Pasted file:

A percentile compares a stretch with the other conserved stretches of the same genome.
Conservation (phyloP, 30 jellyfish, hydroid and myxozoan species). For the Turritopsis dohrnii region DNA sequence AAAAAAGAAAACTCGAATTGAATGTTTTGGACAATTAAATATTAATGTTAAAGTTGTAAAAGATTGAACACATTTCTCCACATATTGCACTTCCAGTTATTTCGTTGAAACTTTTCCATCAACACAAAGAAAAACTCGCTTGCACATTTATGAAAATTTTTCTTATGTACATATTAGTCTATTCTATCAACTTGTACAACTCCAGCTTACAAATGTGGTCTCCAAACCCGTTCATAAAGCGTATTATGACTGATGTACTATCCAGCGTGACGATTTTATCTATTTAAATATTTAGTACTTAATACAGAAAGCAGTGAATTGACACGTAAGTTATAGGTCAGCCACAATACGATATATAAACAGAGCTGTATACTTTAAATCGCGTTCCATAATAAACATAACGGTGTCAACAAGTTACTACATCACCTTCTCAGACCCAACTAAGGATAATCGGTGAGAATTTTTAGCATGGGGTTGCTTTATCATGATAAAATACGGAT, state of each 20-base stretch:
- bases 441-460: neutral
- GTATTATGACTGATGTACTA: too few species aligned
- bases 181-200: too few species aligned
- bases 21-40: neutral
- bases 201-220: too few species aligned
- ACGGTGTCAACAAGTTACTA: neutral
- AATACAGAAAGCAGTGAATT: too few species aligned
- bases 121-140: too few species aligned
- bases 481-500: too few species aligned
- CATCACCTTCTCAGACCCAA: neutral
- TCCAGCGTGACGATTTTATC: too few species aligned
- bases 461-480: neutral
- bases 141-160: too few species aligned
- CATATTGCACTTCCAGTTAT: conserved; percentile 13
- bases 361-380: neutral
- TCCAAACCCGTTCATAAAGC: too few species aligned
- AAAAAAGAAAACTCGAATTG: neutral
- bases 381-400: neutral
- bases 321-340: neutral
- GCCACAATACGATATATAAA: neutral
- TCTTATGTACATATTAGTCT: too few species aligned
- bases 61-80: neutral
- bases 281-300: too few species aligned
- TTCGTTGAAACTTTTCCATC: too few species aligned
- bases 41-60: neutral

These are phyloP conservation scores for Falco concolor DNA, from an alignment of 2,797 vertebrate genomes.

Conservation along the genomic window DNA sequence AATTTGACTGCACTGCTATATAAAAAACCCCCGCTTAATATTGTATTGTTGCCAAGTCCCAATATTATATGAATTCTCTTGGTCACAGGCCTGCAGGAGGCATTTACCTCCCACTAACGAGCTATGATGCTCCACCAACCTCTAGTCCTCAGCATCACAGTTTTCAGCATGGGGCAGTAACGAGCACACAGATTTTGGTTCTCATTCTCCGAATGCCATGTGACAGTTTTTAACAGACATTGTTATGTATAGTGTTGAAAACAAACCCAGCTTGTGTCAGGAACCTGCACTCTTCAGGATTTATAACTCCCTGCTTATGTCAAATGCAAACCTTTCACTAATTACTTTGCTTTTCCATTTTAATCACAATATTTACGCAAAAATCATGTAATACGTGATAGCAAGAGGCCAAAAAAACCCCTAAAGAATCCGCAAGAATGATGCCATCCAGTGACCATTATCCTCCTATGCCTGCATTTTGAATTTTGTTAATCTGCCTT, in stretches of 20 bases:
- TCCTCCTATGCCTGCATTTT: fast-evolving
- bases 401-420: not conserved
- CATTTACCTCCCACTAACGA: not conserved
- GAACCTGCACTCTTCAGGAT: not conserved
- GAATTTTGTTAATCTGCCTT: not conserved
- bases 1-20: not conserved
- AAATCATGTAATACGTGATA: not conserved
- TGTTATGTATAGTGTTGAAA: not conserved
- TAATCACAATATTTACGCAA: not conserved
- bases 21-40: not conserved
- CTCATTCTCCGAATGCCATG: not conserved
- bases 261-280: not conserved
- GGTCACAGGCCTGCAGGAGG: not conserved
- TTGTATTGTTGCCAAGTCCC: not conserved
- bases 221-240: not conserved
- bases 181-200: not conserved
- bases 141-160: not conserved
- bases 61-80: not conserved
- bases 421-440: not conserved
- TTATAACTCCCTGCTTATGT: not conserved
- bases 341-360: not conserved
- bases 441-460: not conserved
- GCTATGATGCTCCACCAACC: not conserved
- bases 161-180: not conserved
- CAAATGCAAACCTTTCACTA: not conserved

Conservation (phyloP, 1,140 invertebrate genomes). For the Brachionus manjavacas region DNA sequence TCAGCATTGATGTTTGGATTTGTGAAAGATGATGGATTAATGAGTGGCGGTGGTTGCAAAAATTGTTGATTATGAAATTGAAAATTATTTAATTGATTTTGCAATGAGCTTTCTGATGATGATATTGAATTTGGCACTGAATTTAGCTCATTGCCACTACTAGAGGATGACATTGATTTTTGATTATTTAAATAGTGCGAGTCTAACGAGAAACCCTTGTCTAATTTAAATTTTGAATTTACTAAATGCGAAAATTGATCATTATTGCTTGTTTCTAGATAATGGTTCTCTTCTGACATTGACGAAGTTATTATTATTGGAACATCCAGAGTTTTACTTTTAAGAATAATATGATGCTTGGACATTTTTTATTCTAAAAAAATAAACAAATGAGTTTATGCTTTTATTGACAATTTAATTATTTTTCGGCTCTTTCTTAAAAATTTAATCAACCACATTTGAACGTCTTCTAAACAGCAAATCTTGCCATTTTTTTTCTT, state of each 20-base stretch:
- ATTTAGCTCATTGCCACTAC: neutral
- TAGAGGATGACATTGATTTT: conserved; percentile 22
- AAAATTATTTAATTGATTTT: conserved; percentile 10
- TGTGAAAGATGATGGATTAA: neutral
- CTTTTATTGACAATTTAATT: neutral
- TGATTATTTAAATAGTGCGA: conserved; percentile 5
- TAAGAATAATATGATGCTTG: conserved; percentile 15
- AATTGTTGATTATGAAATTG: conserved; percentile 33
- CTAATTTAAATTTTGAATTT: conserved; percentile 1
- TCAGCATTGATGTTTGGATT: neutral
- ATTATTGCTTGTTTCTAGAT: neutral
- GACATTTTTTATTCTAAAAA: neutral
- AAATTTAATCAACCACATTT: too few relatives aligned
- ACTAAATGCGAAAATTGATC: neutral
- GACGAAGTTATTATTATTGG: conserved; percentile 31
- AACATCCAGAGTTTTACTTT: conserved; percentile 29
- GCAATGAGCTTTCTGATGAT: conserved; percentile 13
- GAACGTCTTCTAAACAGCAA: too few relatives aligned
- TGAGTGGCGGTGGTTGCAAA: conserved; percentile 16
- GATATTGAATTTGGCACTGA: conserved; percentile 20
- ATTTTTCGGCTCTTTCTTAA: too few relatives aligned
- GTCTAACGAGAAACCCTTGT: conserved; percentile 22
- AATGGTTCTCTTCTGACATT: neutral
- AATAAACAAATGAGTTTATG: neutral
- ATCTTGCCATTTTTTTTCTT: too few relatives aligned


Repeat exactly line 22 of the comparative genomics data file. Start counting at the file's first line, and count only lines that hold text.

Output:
- GCCACAATACGATATATAAA: neutral